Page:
Modernizing Your Existing Infrastructure Without Needing to Rip and Replace

A changing technological landscape is driving a need and desire for modernization. The immediate consideration for businesses is budget, and whether it will be necessary to rip and replace any or all hardware and systems. In today’s global marketplace, being up-to-date with all the latest technological advancements is crucial for success, but ripping and replacing can lead to digital fallout and failure, as well as being a headache and a costly one at that.

The concept of starting anew on a fresh page can be tempting, but it may not be entirely necessary. It’s important to reflect on whether it’s necessary to replace your systems entirely, or if they can be updated in a cost-effective manner that also presents little-to-no risks.

Modernizing Digital Infrastructures

modernizing your existing infrastructure without needing to rip and replace

American businesses invested almost $2 trillion from the mid-90s to the early 2000s in software and IT hardware. Referred to as “legacy” systems, these IT systems are fundamental for successful day-to-day operations, but may now be outdated, technologically speaking. Outdated hardware and software are usually no longer supported by the vendors that supply these products, and worse yet, they are too often incompatible with new technologies.

Manual data entry, limited functionality, and weak security procedures create numerous problems that translate into poor performance. New security necessities that protect against theft, violence, or health issues following the pandemic require new technological strategies  – strategies that existing IT systems may not be able to support, such as video monitoring with AI and automation or fob entry door systems.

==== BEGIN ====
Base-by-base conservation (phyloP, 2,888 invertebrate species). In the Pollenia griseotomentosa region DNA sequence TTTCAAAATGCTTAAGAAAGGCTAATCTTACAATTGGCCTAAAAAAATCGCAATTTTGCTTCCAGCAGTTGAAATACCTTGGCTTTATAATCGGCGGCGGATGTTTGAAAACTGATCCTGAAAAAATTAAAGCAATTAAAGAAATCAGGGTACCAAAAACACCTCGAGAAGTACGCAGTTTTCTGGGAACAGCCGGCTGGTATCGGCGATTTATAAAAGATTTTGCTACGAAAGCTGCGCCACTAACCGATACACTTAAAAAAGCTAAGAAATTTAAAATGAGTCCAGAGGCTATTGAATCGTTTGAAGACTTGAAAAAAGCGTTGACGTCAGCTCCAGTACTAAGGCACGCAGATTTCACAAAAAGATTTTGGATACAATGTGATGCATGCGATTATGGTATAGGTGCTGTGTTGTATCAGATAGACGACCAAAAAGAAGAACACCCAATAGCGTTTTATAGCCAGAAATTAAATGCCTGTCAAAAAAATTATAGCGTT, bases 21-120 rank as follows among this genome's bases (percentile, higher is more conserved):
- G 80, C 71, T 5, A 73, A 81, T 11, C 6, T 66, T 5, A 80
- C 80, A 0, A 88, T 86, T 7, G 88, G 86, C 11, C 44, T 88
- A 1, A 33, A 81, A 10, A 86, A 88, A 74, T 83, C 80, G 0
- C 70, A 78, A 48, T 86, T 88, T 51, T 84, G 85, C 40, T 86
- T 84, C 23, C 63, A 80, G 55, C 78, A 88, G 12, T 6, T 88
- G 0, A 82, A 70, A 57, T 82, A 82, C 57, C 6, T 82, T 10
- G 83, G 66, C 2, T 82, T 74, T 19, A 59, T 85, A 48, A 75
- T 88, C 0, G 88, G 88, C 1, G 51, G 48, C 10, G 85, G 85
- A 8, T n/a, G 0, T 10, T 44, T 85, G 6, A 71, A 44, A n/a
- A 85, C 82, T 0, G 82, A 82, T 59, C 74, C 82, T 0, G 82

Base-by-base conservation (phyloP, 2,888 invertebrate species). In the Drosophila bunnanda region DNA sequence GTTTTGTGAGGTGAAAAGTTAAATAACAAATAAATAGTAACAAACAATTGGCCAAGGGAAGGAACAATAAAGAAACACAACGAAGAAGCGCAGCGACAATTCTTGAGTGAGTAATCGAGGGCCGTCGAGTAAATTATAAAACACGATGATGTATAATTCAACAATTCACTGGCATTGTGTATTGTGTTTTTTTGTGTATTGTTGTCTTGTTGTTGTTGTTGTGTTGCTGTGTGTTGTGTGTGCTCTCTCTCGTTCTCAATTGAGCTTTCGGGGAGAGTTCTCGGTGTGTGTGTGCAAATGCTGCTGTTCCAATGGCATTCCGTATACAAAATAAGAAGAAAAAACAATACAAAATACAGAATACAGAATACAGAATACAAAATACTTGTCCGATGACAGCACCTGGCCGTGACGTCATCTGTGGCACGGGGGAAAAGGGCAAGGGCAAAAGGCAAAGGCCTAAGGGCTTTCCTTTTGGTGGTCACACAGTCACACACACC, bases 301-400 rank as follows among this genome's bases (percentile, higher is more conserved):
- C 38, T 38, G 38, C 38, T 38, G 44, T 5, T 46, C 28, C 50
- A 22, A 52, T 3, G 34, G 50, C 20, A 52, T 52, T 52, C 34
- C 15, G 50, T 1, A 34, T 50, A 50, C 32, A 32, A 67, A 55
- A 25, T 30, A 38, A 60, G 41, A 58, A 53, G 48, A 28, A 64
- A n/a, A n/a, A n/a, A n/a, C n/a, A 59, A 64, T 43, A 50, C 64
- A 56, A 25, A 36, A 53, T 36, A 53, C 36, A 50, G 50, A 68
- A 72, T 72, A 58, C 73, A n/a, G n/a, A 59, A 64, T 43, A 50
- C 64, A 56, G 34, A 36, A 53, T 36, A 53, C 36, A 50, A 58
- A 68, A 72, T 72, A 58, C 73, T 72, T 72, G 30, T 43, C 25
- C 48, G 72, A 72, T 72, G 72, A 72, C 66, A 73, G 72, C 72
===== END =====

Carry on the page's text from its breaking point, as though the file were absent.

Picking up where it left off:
Older software also does not facilitate ease-of-use due to inconvenient interfaces and complicated procedures, and may require specialized IT personnel or training to be maintained. Often, businesses will not see the need to update or replace IT systems because, ultimately, they still function. Nevertheless, there are some telltale signs that should not be ignored, including:

  • Complicated procedures;
  • Frustrated employees;
  • An increase in maintenance costs;
  • Limited analytics of data;
  • Inefficiency.

Still, companies may be reticent to make changes, as they have invested heavily in both employee training and equipment, as well as having based their entire digital system on the software and hardware they currently possess. These systems contain crucial information and data such as accounting records, financial transactions, personnel data, legal documents, logistics, assets, and so much more; the idea of changing it all up is a lot to contend with.

Older systems tend to keep data separated, making pooling info and multi-department consultation practically nonexistent. AI and automation are not available through legacy systems, nor other key smart tools such as analytics for recognizing trends and patterns – essential modern tools for driving new business.

Unfortunately, maintaining older systems while the digital world is moving forward can negatively affect a company in terms of both efficiency and attracting new business. Still, managements are reluctant to use a rip-and-replace approach due to the risk of company downtime and the initial costs that must be met upfront. For large corporations and organizations, digital transformation can instill fears of a digital nightmare.